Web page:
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Who will be Russia's conscience?

Murder of crusading journalist spotlights dangers of the profession

By Joel Simon

This article originally appeared in
The Newark Star-Ledger
Sunday, October 22, 2006


Russian journalist Anna Polit kovskaya, who was murdered in her apartment building in Moscow on Oct. 7, was a fearless crusader, and, like many of her ilk, she was not always easy company. She received numerous international awards and accolades, and she gamely gave speeches and col lected plaques. But Politkovskaya did not enjoy the spotlight. She didn't want to talk about herself; she wanted to talk about what was happening in Chechnya and the brutal war that she would let no one forget. Talking to Politkov skaya, a colleague said, was "like talking to your own conscience."

Has Russia's conscience been murdered? There might be no one left -- no one of Politkovskaya's caliber -- to tell the Russian people about the brutality being committed in their name.

President Vladimir Putin, for one, is not shedding any tears. He has refused so far to address the Russian people about her murder. He begrudgingly made his only public comments at a news conference in Germany, duly promising an investigation, but also noting that Politkovskaya's "influence on the country's political life ... was minimal."

Politkovskaya was the 13th journalist murdered in Russia in a contract-style killing since Putin came to office in 2000. Among those murdered with impunity was Paul Klebnikov, the American editor of Forbes Russia, who was executed outside his Moscow office in July 2004. Two suspects, tried in secret, were acquitted in May amid allegations of procedural violations, including jury and witness intimidation. The master minds are still at large, and prosecutors seem in no rush to find them.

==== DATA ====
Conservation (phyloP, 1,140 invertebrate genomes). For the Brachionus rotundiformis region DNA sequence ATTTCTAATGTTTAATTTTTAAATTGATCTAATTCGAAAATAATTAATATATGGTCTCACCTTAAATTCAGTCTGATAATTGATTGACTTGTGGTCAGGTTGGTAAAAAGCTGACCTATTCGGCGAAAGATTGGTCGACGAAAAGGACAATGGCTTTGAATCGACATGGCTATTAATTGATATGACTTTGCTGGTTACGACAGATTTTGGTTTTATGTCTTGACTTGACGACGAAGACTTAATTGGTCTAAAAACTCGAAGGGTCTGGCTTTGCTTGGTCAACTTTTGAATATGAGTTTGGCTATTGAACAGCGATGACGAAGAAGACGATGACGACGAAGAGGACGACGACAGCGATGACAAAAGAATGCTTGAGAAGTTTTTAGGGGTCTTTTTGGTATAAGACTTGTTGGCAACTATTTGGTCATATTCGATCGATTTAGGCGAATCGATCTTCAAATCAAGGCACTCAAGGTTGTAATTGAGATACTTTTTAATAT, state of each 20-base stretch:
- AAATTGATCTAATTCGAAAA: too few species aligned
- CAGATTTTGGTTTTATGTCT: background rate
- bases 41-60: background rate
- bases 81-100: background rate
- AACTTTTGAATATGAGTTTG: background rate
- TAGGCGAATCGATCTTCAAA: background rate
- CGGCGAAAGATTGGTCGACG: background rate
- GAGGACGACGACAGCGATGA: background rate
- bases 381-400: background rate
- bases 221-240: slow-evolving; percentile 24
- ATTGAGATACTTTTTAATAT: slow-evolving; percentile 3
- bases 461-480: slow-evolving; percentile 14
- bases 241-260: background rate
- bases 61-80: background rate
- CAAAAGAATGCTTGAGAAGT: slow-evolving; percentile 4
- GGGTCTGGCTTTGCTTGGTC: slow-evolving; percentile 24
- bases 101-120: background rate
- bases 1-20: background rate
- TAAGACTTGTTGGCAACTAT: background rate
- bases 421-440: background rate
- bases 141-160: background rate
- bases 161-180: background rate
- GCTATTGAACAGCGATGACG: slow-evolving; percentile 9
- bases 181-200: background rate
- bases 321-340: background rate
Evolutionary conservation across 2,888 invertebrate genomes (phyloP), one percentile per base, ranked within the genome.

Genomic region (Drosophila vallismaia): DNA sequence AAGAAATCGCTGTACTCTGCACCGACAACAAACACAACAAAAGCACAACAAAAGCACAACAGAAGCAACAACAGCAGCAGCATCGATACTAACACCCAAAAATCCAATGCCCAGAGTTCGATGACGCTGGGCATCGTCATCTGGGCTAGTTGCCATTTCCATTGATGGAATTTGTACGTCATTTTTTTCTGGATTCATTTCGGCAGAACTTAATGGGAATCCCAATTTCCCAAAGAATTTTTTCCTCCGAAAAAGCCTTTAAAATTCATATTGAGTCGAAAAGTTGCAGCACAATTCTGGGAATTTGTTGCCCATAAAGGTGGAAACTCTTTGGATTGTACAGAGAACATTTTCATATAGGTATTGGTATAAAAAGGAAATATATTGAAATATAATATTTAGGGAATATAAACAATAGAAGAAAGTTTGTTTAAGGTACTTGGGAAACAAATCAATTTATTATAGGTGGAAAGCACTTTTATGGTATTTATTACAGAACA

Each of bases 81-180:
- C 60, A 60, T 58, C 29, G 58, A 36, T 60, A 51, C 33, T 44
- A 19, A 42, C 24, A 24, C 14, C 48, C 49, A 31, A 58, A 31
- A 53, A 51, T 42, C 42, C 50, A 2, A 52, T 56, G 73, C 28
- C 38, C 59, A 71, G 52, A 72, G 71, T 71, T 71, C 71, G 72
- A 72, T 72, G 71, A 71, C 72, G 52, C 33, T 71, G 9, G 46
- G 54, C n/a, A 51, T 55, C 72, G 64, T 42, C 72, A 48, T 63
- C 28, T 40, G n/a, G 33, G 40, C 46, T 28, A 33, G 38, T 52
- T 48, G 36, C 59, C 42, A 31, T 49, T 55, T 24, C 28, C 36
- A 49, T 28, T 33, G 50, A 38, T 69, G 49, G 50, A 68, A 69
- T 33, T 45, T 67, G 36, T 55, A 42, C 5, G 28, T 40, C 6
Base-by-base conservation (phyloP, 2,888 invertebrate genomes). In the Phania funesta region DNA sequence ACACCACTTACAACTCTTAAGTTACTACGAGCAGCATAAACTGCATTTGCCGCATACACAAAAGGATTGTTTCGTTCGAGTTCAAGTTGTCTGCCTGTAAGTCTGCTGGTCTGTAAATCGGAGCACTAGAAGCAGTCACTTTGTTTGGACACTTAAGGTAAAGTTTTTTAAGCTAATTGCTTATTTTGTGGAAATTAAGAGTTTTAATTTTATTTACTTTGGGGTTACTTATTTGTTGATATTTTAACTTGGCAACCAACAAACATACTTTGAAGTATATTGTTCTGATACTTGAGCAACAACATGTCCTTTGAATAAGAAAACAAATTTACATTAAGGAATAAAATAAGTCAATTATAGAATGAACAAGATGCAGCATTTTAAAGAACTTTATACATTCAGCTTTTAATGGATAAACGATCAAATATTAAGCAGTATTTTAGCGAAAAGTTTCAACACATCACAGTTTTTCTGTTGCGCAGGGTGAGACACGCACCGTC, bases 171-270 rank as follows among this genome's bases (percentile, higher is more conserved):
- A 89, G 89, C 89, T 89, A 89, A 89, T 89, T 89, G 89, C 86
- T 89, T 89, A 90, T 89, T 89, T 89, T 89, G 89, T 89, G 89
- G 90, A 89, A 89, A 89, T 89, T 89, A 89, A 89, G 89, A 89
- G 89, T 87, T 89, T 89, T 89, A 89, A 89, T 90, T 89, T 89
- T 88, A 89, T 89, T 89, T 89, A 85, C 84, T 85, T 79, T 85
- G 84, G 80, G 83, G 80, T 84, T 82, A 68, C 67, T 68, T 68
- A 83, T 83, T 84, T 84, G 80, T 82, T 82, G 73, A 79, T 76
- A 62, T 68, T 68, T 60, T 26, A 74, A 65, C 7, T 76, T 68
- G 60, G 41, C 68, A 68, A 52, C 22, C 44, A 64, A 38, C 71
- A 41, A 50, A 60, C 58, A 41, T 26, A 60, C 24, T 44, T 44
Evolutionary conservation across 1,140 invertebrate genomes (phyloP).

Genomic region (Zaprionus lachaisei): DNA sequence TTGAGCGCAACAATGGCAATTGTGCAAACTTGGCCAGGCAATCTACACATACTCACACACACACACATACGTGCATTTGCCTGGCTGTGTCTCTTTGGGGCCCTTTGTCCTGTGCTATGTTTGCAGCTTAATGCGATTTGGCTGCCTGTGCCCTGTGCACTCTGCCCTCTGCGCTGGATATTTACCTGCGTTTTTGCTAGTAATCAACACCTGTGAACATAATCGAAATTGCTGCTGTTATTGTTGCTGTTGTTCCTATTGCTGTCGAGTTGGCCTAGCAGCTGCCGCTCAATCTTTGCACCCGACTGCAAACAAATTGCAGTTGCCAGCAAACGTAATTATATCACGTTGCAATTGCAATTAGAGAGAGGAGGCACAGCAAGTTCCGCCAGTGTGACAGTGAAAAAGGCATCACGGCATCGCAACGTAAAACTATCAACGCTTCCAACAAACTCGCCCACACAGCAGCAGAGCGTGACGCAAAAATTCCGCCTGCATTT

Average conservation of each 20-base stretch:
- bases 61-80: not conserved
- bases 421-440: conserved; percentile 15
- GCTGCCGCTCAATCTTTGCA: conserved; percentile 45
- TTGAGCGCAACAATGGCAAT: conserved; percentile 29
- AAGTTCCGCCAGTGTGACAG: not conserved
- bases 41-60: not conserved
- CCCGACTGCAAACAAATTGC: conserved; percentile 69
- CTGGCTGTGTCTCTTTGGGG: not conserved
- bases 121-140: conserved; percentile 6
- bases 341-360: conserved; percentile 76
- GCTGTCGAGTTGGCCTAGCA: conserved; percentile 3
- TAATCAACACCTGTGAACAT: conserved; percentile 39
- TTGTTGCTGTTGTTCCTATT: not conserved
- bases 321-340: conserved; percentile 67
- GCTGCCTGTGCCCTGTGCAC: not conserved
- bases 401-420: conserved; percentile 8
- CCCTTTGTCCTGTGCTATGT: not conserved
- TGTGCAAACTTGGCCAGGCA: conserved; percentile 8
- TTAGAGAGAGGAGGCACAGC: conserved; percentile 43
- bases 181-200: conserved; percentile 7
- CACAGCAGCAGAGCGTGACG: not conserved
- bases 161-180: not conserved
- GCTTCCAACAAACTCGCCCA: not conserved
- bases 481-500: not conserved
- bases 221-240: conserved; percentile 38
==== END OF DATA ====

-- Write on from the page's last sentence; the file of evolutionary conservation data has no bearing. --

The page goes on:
Politkovskaya is also the 43rd journalist killed for her work in Russia in the last 15 years, making Russia the third most deadly country for journalists during this period, behind only conflict-ridden Iraq and Algeria. While most Americans recognize that journalism can be a dangerous profession, they tend to think of international war correspondents in places such as Iraq and Afghanistan. In fact, according to a Committee to Protect Journalists study released last month, Polit kovskaya is typical of the vast majority of the journalists killed around the world.

Nearly 70 percent of the 580 journalists killed since 1992 were murdered in retaliation for their reporting. Most were victims of gangland-style assassinations, and most were cut down not on assignment but where they could be most easily found -- near their offices or homes. Politkovskaya, who survived extended reporting stints in war-ravaged Chechnya, was executed in her own elevator in Moscow while returning from a trip to the grocery store. The gunman, shown in an eerie security video, shot her in the heart and head and then tossed the murder weapon on the ground by Politkovskaya's lifeless body.

While Iraq is the most dangerous place in the world for the press, even there journalists are more likely to be murdered than to be killed in combat. The same is true in other countries that are among the world's most dangerous: the Philippines, Colombia, Bangladesh and Russia.